He lived a quiet life in a small rural Alberta town, where not even his neighbours knew a prince lived among them.
On Oct. 4, at the age of 78, Prince Hso Khan Pha of Yawnghwe died in his home in Innisfail.
Yawnghwe spent nearly his entire adult life in Alberta after his family was exiled from their homeland, the Shan state in Myanmar, formerly known as Burma, following a military coup in 1962.
Yawnghwe was the son of a Shan prince of the former State of Yawnghwe and the first president of an independent Burma, helping form the Union of Burma in 1948.
Following the coup, most of the family were either imprisoned, killed, or fled the country to Thailand.
“It was just who we were, it wasn’t anything special, knights and castles,” Hso Shwethaike Yawnghwe, his son, said at a memorial service in Edmonton Sunday.
“His family was exiled in the ’60s and at the time he was actually going to school in England and wasn’t there with his family when they fled to Thailand,” his son added. “He ended up coming to Canada as a geologist to find work.”
“Tiger” Yawnghwe, as he was called in Canada, settled on a home in Innisfail and met his wife in Edmonton. He went on to have four children and eight grandchildren.
He had a long career working in Alberta’s oil and gas sector.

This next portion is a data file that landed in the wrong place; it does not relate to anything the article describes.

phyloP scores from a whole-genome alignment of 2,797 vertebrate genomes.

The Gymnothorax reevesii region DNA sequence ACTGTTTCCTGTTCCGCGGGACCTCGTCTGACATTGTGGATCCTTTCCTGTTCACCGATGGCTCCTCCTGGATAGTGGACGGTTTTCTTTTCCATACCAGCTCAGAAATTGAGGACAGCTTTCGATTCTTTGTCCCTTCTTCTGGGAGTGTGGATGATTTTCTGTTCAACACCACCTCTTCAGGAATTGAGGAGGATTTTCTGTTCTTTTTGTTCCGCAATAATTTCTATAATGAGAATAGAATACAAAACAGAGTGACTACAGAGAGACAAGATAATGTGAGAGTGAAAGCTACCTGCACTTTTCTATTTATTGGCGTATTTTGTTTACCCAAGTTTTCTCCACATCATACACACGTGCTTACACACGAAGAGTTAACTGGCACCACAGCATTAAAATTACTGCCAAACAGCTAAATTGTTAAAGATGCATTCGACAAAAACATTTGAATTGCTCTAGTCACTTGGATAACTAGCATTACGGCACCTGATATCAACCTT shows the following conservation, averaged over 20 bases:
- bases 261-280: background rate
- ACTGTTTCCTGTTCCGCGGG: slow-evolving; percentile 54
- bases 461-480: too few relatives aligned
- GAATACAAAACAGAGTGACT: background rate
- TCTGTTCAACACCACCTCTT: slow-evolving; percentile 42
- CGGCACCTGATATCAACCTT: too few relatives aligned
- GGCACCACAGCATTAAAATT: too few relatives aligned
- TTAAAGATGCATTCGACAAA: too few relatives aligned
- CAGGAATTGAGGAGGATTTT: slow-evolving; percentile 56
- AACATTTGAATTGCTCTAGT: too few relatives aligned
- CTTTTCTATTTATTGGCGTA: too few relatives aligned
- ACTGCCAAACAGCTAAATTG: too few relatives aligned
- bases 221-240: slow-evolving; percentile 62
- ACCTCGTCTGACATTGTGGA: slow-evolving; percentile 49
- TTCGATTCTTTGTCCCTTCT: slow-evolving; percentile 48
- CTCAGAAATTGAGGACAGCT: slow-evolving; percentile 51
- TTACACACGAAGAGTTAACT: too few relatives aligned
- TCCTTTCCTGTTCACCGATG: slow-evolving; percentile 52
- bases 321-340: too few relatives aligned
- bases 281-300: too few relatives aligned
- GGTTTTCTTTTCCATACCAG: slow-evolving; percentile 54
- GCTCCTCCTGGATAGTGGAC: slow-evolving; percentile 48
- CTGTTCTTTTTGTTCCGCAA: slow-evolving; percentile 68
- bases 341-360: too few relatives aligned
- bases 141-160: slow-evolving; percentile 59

“He was royalty in the Shan state and an ‘Average Joe’ in Canada,” Hso Shwethaike Yawnghwe said of his father. “Family camping trips, going cross country skiing- we were just an ordinary family in Canada.”
Hso Shwethaike Yawnghwe learned of his heritage at an early age. His father shared stories of his people and homeland.
“I can’t imagine what he went through, having your home taken away from you- your life completely changed,” Hso Shwethaike Yawnghwe said, remembering his father as a passionate man who never forgot his people.
“He always worked hard no matter what it was- his job, his family, the freedom of his people.”
While far from his homeland, Yawnghwe said his father worked hard to bring attention to the injustices that took place in Burma.
“He tried to let everyone know there was turmoil there because it was a very closed country and a very closed story that didn’t get a lot of media attention. And a lot of people suffered,” Hso Shwethaike Yawnghwe said.
In 1988, Burma went through a political upheaval when a military junta overthrew the dictatorship, changing the country’s official name from Burma to Myanmar.